Most of the FDA’s concerns related to technical violations (eg. failure to meet conditions of use for nutrient content claims such as ‘healthy’, failure to list street address on pack, failure to use correct names in the ingredient list), prompting some commentators to wonder whether KIND had submitted its labels for an in-depth legal review.
FDA warning letters are often seized upon by plaintiff’s attorneys looking for targets in food labeling lawsuits, although they are not legally binding.
And while KIND is working with the agency to address all of its concerns (click HERE), a string of lawsuits has since been filed in California and New York accusing KIND of violations of various consumer protection laws (among other things).
‘All Natural’ and ‘healthy’ statements are false and misleading
In one complaint filed in the Central District of California on April 17, plaintiffs Charlie McDonald and Benjamin Karter also home in on KIND’s ‘all-natural’ label claims, although these were not mentioned by the FDA in its warning letter.
It argues: “Defendant claims… [its products are] ‘healthy and tasty, convenient and wholesome…’ and ‘All Natural’. However, the KIND products are neither ‘healthy’ nor ‘all natural’... Instead, the KIND products contain unlawful levels of saturated fat and artificial ingredients such as soy lecithin, soy protein isolate, palm kernel oil, and vegetable glycerin.
“Defendant conveyed to consumers that the products are ‘All Natural’ and ‘healthy’ even though defendant knew that such statements were false and misleading.”
It then goes on to cite several of the issues highlighted by the FDA warning letter, notably that selected KIND bars “do not meet the requirements for use of the nutrient content claim ‘healthy’,” as they contain more than 1g of saturated fat per Reference Amount Customarily Consumed (one 40g bar) and more than 15% of their calories come from saturated fat.
KIND: We do not comment on pending litigation
Asked to comment on the lawsuits, Joe Cohen, SVP of Communications at KIND told FoodNavigator-USA: "We do not comment on pending litigation."
Asked last week whether KIND had had its labels reviewed by attorneys, he said: “We are currently working with counsel and we rely on a team of operations and regulatory professionals and we continue to grow that team.”
Too bad KIND is now the healthier poster child who must lead the way
As for the PR impact of the warning letter (many news organizations went with the headline, 'Some KIND Bars Not So Healthy, FDA Says'), many labeling experts, RDs and other nutrition professionals say it would be unfortunate if KIND’s reputation was permanently damaged by the incident, although some also acknowledged that it was avoidable.
Dr Rachel Cheatham, founder and CEO of consultancy Foodscape Group LLC, meanwhile, argued that the conditions of use around terms such as ‘healthy’ were outmoded.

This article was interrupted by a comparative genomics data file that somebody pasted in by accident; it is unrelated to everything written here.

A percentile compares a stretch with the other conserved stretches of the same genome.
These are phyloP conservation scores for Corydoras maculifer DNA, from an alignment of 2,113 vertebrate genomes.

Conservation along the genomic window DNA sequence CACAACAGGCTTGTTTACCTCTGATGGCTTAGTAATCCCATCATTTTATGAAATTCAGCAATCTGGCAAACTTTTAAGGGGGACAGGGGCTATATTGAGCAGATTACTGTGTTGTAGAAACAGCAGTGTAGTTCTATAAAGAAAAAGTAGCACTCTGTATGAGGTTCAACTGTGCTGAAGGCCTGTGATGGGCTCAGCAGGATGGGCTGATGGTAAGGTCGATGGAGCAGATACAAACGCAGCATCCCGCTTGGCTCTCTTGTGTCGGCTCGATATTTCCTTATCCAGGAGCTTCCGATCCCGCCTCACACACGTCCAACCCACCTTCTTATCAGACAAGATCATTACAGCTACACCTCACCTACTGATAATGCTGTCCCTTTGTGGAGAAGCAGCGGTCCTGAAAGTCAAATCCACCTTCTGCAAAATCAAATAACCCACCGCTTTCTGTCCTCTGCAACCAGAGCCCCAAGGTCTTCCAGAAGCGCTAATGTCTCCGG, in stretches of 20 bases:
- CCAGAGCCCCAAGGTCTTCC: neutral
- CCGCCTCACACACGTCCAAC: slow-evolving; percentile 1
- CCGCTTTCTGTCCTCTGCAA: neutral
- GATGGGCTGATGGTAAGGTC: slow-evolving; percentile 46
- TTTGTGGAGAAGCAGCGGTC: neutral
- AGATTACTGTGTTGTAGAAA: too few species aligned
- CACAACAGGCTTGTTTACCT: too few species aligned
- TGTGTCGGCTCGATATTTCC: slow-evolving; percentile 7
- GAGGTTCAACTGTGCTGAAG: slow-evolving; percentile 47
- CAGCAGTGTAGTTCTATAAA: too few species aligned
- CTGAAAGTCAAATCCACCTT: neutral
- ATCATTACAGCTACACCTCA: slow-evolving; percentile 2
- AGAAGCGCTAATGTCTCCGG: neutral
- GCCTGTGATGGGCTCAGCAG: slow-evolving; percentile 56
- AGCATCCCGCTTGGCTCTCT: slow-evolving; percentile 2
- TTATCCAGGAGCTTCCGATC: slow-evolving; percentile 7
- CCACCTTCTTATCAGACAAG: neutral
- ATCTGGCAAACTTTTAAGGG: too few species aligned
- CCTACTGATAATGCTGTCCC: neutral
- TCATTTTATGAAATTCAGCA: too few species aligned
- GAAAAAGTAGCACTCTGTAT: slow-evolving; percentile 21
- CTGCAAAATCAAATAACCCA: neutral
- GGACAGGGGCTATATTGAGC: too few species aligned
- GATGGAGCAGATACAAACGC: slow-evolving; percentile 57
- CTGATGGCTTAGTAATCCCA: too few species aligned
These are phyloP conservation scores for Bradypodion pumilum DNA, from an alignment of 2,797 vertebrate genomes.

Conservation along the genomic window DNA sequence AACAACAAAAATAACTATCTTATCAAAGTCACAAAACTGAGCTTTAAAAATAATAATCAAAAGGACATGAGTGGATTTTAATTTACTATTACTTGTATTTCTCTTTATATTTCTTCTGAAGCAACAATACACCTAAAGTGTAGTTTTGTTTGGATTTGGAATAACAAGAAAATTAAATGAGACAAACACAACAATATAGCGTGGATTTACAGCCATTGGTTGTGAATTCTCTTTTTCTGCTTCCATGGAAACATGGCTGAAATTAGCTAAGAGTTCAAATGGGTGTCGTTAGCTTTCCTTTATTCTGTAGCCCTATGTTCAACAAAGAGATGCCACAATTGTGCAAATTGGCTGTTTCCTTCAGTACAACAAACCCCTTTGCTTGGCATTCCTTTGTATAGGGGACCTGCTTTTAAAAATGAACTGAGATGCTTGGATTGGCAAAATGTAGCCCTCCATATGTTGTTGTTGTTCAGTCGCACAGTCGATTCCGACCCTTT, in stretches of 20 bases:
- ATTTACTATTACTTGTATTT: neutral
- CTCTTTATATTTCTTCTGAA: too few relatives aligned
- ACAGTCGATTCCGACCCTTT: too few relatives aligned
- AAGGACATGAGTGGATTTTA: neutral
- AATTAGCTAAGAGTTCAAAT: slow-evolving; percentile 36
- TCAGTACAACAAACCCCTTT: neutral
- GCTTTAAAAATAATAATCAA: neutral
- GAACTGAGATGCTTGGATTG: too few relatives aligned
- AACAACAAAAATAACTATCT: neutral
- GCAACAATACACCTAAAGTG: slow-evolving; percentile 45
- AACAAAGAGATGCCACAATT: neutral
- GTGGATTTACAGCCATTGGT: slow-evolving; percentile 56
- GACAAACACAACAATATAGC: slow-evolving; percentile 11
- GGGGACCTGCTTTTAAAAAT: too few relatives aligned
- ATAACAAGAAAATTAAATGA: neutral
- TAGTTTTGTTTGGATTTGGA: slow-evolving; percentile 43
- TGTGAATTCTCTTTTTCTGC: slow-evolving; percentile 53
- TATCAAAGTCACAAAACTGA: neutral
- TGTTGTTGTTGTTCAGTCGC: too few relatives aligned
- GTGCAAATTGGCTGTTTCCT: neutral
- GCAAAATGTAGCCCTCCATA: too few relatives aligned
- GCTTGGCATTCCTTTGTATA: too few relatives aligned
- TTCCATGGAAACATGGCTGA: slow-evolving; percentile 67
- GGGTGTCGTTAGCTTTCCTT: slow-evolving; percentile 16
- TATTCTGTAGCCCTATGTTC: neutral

"Terms like 'healthy' or symbols like '+' that have strict regulatory guidance are well intended to protect consumers, but often outmoded," she told FoodNavigator-USA.
“Meanwhile, KIND is well intended in producing healthier products for consumers, but sometimes front of package details oversell back of package nutrition facts. This is not about safety, quality or some elaborate consumer deception. Rather, this is about lining up labeling claims with current nutrition science with modern marketing.
“Too bad KIND is now the healthier poster child who must lead the way."
Attorney: These days, a FDA warning letter is only the start of a company’s problems
However, attorneys told us the warning letter and associated lawsuits merely highlighted how important it is to get a lawyer to review your labels before you put a product on the market.
Bruce Silverglade, principal at law firm Olsson Frank Weeda Terman Matz PC, told FoodNavigator-USA: “These days, an FDA warning letter is only the start of a company’s problems. Plaintiff class action attorneys, within a few weeks, love to use such warning letters as a basis to file lawsuits under state consumer protection laws; and litigating or even settling those lawsuits can be many times more expensive than just responding to the FDA.”
He added: "FDA’s warning letter should be a reminder to all companies that, regardless of size, they are subject to FDA scrutiny. FDA’s nutrition and health claim regulations are complex – grey areas exist and a routine label review may not be sufficient to catch errors absent a more in-depth legal analysis."
The cases are: Charlie McDonald & Benjamin Karter v KIND LLC Central District of California, California 8:15-cv-615; Amanda Short and Sarah Thomas et al v Kind LLC Eastern District of New York, 1:15-cv-02214; and Brandon Kaufer v KIND LLC Central District of California, California 2:150cv-02878.
More to follow...